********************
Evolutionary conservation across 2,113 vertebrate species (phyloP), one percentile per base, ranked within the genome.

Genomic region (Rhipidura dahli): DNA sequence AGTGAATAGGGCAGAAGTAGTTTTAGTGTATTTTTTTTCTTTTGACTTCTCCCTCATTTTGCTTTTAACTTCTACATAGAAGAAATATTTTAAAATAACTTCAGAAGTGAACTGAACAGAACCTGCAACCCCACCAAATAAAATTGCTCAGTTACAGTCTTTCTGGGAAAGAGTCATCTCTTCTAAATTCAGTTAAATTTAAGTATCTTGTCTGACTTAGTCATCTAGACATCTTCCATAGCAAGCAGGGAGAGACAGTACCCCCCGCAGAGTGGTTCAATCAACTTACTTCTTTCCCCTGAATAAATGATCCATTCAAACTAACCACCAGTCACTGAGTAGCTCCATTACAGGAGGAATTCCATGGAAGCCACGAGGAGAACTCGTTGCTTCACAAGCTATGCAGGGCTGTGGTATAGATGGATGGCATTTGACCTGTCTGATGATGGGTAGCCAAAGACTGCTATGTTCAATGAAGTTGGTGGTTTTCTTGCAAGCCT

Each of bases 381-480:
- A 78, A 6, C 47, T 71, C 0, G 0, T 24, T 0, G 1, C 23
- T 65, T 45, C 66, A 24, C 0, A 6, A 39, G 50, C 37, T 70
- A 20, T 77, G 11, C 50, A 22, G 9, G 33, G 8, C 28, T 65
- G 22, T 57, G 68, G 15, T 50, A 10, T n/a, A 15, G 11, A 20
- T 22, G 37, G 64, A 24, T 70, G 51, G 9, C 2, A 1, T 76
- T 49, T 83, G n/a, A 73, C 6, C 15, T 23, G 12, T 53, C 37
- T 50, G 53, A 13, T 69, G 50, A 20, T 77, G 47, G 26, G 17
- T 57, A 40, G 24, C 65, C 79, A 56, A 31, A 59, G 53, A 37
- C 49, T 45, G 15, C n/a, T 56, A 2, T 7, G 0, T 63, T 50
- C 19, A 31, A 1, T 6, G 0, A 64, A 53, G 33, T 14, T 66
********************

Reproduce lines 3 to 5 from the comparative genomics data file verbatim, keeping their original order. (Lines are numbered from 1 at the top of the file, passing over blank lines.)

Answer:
Each of bases 381-480:
- A 78, A 6, C 47, T 71, C 0, G 0, T 24, T 0, G 1, C 23
- T 65, T 45, C 66, A 24, C 0, A 6, A 39, G 50, C 37, T 70